December 21, 2010
On this first day of winter, the New Jersey Supreme Court has published and forwarded to members of the New Jersey Bar a series of new rules and regulations requiring foreclosing Plaintiffs and their attorneys to file a series of documents with the courts as to not only new foreclosure filings, but also pending actions where no judgment has been entered and as well in cases where judgment has been entered but no sale has taken place. The rules follow practices in other states such as Florida, where the Supreme Court required all residential foreclosure actions filed as of February 12, 2010 to be verified.
The New Jersey Rules, however, go much farther. To quote the “Notice to the Bar” from the Acting Administrative Director of the Courts in his Notice of December 20, 2010:
“In light of irregularities in the residential foreclosure practice as reported in sworn deposition testimony in New Jersey and other states, the Court has adopted, on an emergent basis, amendments to Rules 1:5-6, 4:64-1, and 4:64-2. These amendments are effective December 20, 2010.”
“The rule amendments require plaintiff’s counsel in all residential foreclosure actions to file with the court (a) an affidavit or certification executed by the attorney that the attorney has communicated with an employee or employees of the plaintiff who (a) personally reviewed documents for accuracy and (b) confirmed the accuracy of all court filings in the case to date; (2) the name(s), titles(s), and responsibilities of the employee(s) of the plaintiff who provided this information to the attorney; and (3) an affidavit or certification executed by the attorney that all the filings in the case comport with all requirements of Rule 1:4-8(a).”
Note that these rules, which came about in part due to the information revealed as to “robo-signers” and other fraudulent documents filed in foreclosure actions, require the identity of the employee(s) of the PLAINTIFF who provided the information. As such, in actions where a securitized trustee bank is the plaintiff, the servicer could arguably not provide the information as the servicer is not the plaintiff. The reverse would be true where the servicer is the plaintiff.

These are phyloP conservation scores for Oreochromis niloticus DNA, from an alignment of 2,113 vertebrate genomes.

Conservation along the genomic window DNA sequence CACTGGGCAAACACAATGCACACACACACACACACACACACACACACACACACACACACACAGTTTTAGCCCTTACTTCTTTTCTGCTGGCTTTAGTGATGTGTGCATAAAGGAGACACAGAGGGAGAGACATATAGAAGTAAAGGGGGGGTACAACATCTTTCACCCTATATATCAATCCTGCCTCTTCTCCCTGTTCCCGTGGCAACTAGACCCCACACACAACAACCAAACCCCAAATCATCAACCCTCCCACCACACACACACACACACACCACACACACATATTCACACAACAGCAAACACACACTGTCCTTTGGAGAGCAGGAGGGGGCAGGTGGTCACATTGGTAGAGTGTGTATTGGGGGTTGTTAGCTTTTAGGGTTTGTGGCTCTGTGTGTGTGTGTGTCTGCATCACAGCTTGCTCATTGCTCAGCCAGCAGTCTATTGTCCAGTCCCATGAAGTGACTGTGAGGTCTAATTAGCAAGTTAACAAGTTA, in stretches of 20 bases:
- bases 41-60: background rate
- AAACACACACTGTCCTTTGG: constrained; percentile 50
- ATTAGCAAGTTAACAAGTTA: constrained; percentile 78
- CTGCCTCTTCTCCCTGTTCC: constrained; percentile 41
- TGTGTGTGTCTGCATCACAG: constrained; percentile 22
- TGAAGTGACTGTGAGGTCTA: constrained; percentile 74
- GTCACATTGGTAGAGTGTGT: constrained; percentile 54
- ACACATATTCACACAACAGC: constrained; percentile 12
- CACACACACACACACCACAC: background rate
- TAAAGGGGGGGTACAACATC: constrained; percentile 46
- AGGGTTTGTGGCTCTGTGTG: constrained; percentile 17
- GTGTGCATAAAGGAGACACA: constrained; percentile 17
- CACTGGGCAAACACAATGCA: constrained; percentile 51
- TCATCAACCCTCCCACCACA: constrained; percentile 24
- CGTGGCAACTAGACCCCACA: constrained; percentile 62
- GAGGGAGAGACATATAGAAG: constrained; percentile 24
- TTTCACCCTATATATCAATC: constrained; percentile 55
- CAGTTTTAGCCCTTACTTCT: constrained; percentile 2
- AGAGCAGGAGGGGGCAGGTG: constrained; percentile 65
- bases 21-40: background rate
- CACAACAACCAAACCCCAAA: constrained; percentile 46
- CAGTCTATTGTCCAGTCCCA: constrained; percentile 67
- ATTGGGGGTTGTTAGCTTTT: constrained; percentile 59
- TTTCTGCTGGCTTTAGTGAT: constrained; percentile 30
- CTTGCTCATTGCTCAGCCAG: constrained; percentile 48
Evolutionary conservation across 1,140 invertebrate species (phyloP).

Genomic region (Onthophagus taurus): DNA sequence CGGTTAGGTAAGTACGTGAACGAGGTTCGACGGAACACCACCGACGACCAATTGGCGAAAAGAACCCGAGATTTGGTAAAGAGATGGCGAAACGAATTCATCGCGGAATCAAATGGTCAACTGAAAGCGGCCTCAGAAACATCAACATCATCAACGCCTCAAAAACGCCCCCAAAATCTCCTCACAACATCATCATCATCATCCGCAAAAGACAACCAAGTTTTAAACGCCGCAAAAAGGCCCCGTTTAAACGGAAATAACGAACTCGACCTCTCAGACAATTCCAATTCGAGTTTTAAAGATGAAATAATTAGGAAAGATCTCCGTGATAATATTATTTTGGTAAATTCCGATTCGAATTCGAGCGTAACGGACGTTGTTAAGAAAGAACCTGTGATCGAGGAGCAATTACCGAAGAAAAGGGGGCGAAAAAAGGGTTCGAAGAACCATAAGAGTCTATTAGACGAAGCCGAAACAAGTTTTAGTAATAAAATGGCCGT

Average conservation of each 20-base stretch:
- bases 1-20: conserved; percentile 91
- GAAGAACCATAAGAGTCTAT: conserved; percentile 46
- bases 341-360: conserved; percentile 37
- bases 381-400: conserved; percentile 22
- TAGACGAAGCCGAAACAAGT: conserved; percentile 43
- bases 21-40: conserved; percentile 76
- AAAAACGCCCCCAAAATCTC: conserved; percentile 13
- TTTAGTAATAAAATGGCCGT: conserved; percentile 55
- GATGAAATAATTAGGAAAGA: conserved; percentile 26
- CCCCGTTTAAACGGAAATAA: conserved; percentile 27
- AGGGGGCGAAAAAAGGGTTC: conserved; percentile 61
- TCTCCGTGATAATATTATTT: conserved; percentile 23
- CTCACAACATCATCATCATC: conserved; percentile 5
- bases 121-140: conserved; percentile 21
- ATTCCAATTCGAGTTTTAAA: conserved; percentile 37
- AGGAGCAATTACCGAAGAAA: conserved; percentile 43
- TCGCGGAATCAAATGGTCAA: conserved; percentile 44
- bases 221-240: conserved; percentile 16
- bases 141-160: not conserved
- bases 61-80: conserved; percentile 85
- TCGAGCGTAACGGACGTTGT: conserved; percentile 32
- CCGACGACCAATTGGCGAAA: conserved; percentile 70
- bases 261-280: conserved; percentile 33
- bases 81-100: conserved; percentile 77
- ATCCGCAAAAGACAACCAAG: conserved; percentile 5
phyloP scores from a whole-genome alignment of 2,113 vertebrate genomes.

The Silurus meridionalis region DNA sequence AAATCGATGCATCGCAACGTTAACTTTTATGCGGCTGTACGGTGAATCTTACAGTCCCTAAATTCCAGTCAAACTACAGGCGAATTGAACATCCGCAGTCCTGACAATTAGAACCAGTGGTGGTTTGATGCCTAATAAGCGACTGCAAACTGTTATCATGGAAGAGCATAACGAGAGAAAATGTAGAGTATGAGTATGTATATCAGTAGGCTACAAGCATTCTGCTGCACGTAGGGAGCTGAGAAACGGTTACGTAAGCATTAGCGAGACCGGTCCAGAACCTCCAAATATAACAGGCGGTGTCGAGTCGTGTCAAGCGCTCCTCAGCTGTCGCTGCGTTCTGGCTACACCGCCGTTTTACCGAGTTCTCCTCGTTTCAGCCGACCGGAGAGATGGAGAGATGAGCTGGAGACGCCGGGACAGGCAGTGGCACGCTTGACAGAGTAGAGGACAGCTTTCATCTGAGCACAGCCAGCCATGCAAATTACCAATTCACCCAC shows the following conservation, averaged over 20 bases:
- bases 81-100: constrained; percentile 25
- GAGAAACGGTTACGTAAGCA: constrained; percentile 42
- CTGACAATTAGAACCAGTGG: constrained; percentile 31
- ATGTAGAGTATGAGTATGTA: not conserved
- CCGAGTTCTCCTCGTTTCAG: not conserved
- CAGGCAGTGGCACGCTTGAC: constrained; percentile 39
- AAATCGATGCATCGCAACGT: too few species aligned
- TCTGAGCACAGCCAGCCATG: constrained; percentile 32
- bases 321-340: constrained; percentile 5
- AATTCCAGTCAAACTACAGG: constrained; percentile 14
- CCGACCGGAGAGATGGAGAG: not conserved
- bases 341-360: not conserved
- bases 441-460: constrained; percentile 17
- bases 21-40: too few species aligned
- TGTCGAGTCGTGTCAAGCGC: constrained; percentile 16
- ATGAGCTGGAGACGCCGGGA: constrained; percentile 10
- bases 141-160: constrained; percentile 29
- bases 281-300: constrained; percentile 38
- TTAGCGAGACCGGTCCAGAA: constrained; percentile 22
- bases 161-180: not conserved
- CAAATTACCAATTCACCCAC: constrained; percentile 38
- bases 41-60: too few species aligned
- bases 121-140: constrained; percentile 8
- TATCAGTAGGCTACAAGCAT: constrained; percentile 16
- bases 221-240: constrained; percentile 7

The Rules also provide that these documents are required to be filed not only in new foreclosure cases, but in pending actions as well including actions where judgment has already been entered:
“Plaintiff’s counsel shall file such documents (1) immediately upon the commencement of any new residential foreclosure action filed after the effective date of the new rule and amendments, as to the accuracy of the information contained in the complaint, as set forth in Rule 4:64-1(b)(1) through (13); (2) within 60 days in any residential foreclosure action today pending and awaiting judgment, as to the accuracy of the complaint and of any proofs submitted; (3) within 45 days in any residential foreclosure action in which judgment was entered but no sale of the property has occurred; and (4) with the motion to enter judgment in all future foreclosure actions in which judgment is sought, as to the accuracy of any proofs submitted pursuant to Rule 4:64-2.”
These sweeping rule changes now force New Jersey foreclosure mills such as Phelan Hallinan & Schmeig and Zucker Goldberg to verify their filings and proofs under oath. As the rule changes also apply to a series of pending, pre-sale foreclosure actions as well, we expect to see borrower challenges to existing foreclosure actions if the required documentation is not filed as required. Further, by forcing the foreclosing Plaintiffs and their law Firms to disclose the identity of representatives, this will streamline discovery including depositions.
Finally, the Court has also scheduled a hearing for January 19, 2011 at 9:30 a.m. in Trenton at which time certain named foreclosure mills such as Phelan Hallinan and Zucker Goldberg must appear before the court to show cause why the court should not order certain prohibitive actions in foreclosure cases.
FDN’s New Jersey attorneys will thus be undertaking action in their pending foreclosure cases in connection with these new Rule changes.
Jeff Barnes, Esq., www.ForeclosureDefenseNationwide.com
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